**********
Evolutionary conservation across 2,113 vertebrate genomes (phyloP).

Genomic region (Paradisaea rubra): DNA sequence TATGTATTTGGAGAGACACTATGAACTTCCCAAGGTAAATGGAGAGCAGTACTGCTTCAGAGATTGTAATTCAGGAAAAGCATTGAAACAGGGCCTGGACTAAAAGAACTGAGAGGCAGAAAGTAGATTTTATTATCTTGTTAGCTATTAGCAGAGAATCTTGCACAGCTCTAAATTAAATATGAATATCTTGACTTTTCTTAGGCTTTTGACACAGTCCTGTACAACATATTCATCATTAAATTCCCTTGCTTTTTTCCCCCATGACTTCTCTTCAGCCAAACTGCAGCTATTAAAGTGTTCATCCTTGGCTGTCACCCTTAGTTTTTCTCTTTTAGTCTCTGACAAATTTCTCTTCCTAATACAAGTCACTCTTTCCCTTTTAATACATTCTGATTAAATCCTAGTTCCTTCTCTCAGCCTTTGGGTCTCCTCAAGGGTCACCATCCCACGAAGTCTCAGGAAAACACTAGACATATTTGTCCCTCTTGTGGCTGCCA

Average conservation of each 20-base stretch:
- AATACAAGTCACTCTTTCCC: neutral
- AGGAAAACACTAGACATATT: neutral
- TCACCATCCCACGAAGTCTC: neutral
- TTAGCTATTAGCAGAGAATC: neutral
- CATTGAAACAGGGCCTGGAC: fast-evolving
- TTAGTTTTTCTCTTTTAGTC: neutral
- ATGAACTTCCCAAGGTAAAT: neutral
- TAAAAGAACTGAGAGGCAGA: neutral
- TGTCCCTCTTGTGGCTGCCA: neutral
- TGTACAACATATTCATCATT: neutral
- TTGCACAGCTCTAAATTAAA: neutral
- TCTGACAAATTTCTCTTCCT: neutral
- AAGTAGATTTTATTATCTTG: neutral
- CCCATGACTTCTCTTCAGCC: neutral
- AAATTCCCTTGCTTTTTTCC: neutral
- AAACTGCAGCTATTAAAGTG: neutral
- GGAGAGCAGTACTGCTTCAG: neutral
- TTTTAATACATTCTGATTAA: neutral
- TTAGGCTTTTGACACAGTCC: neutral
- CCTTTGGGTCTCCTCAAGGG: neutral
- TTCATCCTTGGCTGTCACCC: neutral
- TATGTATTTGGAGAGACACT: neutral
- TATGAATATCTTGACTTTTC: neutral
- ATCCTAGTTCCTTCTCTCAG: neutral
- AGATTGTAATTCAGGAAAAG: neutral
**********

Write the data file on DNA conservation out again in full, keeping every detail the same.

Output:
Evolutionary conservation across 2,113 vertebrate genomes (phyloP).

Genomic region (Paradisaea rubra): DNA sequence TATGTATTTGGAGAGACACTATGAACTTCCCAAGGTAAATGGAGAGCAGTACTGCTTCAGAGATTGTAATTCAGGAAAAGCATTGAAACAGGGCCTGGACTAAAAGAACTGAGAGGCAGAAAGTAGATTTTATTATCTTGTTAGCTATTAGCAGAGAATCTTGCACAGCTCTAAATTAAATATGAATATCTTGACTTTTCTTAGGCTTTTGACACAGTCCTGTACAACATATTCATCATTAAATTCCCTTGCTTTTTTCCCCCATGACTTCTCTTCAGCCAAACTGCAGCTATTAAAGTGTTCATCCTTGGCTGTCACCCTTAGTTTTTCTCTTTTAGTCTCTGACAAATTTCTCTTCCTAATACAAGTCACTCTTTCCCTTTTAATACATTCTGATTAAATCCTAGTTCCTTCTCTCAGCCTTTGGGTCTCCTCAAGGGTCACCATCCCACGAAGTCTCAGGAAAACACTAGACATATTTGTCCCTCTTGTGGCTGCCA

Average conservation of each 20-base stretch:
- AATACAAGTCACTCTTTCCC: neutral
- AGGAAAACACTAGACATATT: neutral
- TCACCATCCCACGAAGTCTC: neutral
- TTAGCTATTAGCAGAGAATC: neutral
- CATTGAAACAGGGCCTGGAC: fast-evolving
- TTAGTTTTTCTCTTTTAGTC: neutral
- ATGAACTTCCCAAGGTAAAT: neutral
- TAAAAGAACTGAGAGGCAGA: neutral
- TGTCCCTCTTGTGGCTGCCA: neutral
- TGTACAACATATTCATCATT: neutral
- TTGCACAGCTCTAAATTAAA: neutral
- TCTGACAAATTTCTCTTCCT: neutral
- AAGTAGATTTTATTATCTTG: neutral
- CCCATGACTTCTCTTCAGCC: neutral
- AAATTCCCTTGCTTTTTTCC: neutral
- AAACTGCAGCTATTAAAGTG: neutral
- GGAGAGCAGTACTGCTTCAG: neutral
- TTTTAATACATTCTGATTAA: neutral
- TTAGGCTTTTGACACAGTCC: neutral
- CCTTTGGGTCTCCTCAAGGG: neutral
- TTCATCCTTGGCTGTCACCC: neutral
- TATGTATTTGGAGAGACACT: neutral
- TATGAATATCTTGACTTTTC: neutral
- ATCCTAGTTCCTTCTCTCAG: neutral
- AGATTGTAATTCAGGAAAAG: neutral